There are many examples of federal and state agencies ignoring the Buy American Act obligations. One of them, which serves as an illustrative purpose, is the California Department of Education’s failure to ensure that the state’s school districts comply with the Buy American provisions for federal monies received for school lunch programs. A 2016 audit revealed that none of the school districts audited “had adequate policies and procedures for ensuring compliance with the Buy American requirement.”

However, some argue that one of the biggest challenges to the Buy American Act is that its obligations are too easily circumvented by waivers. Under the Act, waivers can be granted when American goods in the needed category are considered not available or simply when a purchasing agency determines that a preference for American-made goods “would be inconsistent with the public interest.” The last exception arguably swallowed the rule since agencies often reached the conclusion that purchasing domestic good was inconsistent with the public interest.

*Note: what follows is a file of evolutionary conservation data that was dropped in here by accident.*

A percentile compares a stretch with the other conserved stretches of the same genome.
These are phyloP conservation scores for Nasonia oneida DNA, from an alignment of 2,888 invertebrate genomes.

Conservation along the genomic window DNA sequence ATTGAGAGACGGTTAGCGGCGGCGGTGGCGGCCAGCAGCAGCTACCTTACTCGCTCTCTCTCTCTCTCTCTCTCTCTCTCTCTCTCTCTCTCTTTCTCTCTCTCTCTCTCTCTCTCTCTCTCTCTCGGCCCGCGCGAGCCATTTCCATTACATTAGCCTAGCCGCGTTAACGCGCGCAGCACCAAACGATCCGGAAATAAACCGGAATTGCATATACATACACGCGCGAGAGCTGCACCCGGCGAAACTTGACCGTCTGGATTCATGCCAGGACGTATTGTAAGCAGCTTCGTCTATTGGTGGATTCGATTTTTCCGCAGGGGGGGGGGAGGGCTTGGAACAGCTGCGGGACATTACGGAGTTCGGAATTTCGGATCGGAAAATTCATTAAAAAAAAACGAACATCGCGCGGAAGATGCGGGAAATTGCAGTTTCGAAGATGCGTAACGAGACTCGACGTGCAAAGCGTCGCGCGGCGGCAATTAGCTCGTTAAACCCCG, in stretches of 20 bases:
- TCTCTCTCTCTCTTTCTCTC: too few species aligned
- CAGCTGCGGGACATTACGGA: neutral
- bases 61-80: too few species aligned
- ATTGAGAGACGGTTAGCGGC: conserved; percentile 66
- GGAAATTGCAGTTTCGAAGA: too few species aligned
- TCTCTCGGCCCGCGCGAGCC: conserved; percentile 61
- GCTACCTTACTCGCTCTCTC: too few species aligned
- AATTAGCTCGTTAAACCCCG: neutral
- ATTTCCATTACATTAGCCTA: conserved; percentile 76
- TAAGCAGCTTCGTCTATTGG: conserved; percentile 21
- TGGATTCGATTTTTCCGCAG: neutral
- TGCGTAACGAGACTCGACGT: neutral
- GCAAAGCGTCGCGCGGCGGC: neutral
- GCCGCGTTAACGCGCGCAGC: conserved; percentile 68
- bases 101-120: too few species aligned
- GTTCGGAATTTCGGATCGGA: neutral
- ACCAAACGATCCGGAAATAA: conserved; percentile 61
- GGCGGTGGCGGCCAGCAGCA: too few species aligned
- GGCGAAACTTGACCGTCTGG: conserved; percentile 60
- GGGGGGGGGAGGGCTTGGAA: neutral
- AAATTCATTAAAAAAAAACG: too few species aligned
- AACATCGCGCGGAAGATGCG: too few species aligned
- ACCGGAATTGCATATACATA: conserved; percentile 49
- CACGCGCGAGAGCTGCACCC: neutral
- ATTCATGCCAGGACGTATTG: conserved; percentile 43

Biden Buy American Order

Biden’s Buy American Order implements several new directives and policies. Some of the most relevant new policies are summarized below. Overall, the January 25, 2021 Order pushes federal agencies to buy more products made in the United States, and it closes loopholes in the existing Buy American provisions.

The Order creates a “Made in America Office” to manage the waiver process, increase scrutiny of waiver requests and ultimately reduce the number of waivers granted. The Order also directs the development of a public website that will identify all proposed waivers and whether those waivers have been granted – aimed to increase public scrutiny of waivers. These measures alone may substantially reduce the number of Buy American Waivers, and thus reduce the purchase of foreign products and construction materials by federal agencies.